In the wake of Malcolm Young's passing, Jesse Fink, author of The Youngs: The Brothers Who Built AC/DC, offers up his top 10 AC/DC songs, each seasoned with a dash of backstory.

Keep reading... Show less

Pauline Black may be called the Queen of Ska by some, but she insists she's not the only one, as Two-Tone legends the Selecter celebrate another stellar album in a career full of them.

Being commonly hailed as the "Queen" of a genre of music is no mean feat, but for Pauline Black, singer/songwriter of Two-Tone legends the Selecter and universally recognised "Queen of Ska", it is something she seems to take in her stride. "People can call you whatever they like," she tells PopMatters, "so I suppose it's better that they call you something really good!"

Keep reading... Show less

Morrison's prose is so engaging and welcoming that it's easy to miss the irreconcilable ambiguities that are set forth in her prose as ineluctable convictions.

It's a common enough gambit in science fiction. Humans come across a race of aliens that appear to be entirely alike and yet one group of said aliens subordinates the other, visiting violence upon their persons, denigrating them openly and without social or legal consequence, humiliating them at every turn. The humans inquire why certain of the aliens are subjected to such degradation when there are no discernible differences among the entire race of aliens, at least from the human point of view. The aliens then explain that the subordinated group all share some minor trait (say the left nostril is oh-so-slightly larger than the right while the "superior" group all have slightly enlarged right nostrils)—something thatm from the human vantage pointm is utterly ridiculous. This minor difference not only explains but, for the alien understanding, justifies the inequitable treatment, even the enslavement of the subordinate group. And there you have the quandary of Otherness in a nutshell.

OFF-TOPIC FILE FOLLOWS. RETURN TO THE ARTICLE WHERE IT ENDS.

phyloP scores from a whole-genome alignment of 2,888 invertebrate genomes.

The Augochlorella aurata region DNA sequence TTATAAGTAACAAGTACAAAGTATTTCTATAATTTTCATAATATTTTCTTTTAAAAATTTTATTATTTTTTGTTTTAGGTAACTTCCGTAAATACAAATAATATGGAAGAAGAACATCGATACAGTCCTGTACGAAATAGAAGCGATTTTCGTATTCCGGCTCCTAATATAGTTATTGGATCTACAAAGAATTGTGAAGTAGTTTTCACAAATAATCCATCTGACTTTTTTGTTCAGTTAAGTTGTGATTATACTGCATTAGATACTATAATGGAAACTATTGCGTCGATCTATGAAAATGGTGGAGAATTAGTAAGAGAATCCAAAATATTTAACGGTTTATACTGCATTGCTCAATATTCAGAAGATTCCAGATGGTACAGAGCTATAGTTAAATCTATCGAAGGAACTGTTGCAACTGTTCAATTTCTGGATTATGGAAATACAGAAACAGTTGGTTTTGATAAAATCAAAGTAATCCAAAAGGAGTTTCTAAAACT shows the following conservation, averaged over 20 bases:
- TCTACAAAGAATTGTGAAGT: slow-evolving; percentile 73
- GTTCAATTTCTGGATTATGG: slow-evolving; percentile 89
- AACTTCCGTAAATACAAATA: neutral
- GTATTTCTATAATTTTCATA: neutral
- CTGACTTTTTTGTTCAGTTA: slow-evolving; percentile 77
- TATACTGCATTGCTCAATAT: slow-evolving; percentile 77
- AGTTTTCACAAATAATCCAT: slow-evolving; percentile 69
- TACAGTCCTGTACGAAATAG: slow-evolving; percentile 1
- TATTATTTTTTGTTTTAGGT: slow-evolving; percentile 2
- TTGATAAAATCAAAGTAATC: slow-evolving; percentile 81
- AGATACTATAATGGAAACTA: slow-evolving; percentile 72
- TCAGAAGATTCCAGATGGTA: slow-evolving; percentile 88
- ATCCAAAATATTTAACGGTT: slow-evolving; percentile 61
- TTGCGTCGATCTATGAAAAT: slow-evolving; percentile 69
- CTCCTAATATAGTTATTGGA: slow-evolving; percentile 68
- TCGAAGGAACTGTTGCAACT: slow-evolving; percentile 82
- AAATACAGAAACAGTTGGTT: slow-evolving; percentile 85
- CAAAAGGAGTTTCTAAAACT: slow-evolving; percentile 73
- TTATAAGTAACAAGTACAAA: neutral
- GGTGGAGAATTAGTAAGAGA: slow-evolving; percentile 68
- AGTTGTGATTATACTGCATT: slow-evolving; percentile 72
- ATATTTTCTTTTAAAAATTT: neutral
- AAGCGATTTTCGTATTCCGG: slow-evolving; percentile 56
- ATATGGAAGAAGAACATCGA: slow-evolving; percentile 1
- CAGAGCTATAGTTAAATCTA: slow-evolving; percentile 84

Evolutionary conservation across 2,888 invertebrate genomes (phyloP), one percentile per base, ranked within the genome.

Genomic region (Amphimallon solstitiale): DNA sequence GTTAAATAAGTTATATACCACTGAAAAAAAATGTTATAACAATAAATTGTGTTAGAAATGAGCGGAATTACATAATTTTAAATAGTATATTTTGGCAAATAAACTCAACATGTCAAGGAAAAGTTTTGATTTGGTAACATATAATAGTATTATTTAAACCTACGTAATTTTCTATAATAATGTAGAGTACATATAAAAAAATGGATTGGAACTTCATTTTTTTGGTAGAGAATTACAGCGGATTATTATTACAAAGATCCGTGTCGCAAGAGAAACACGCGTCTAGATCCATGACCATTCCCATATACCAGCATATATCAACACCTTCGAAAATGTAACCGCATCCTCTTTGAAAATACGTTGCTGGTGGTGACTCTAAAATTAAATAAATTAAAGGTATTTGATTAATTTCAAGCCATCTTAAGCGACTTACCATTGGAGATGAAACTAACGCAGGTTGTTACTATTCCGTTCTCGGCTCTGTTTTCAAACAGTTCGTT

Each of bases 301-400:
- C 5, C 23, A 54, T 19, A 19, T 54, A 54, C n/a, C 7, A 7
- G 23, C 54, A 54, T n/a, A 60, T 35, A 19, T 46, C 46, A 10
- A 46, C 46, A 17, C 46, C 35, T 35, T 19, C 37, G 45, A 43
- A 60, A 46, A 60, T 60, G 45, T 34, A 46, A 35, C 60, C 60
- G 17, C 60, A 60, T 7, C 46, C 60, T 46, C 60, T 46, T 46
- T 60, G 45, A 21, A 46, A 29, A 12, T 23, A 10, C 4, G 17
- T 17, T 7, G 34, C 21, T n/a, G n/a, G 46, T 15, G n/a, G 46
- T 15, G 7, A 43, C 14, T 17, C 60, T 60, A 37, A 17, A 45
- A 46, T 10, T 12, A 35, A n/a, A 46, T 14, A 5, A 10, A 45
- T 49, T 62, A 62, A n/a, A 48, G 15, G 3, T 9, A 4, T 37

Keep reading... Show less
3

A 1996 classic, Shawn Colvin's album of mature pop is also one of best break-up albums, comparable lyrically and musically to Joni Mitchell's Hejira and Bob Dylan's Blood on the Tracks.

When pop-folksinger Shawn Colvin released A Few Small Repairs in 1996, the music world was ripe for an album of sharp, catchy songs by a female singer-songwriter. Lilith Fair, the tour for women in the music, would gross $16 million in 1997. Colvin would be a main stage artist in all three years of the tour, playing alongside Liz Phair, Suzanne Vega, Sheryl Crow, Sarah McLachlan, Meshell Ndegeocello, Joan Osborne, Lisa Loeb, Erykah Badu, and many others. Strong female artists were not only making great music (when were they not?) but also having bold success. Alanis Morissette's Jagged Little Pill preceded Colvin's fourth recording by just 16 months.

Keep reading... Show less
9

Frank Miller locates our tragedy and warps it into his own brutal beauty.

In terms of continuity, the so-called promotion of this entry as Miller's “third" in the series is deceptively cryptic. Miller's mid-'80s limited series The Dark Knight Returns (or DKR) is a “Top 5 All-Time" graphic novel, if not easily “Top 3". His intertextual and metatextual themes resonated then as they do now, a reason this source material was “go to" for Christopher Nolan when he resurrected the franchise for Warner Bros. in the mid-00s. The sheer iconicity of DKR posits a seminal work in the artist's canon, which shares company with the likes of Sin City, 300, and an influential run on Daredevil, to name a few.

Keep reading... Show less
8
Pop Ten
Mixed Media
PM Picks

© 1999-2017 Popmatters.com. All rights reserved.
Popmatters is wholly independently owned and operated.

rating-image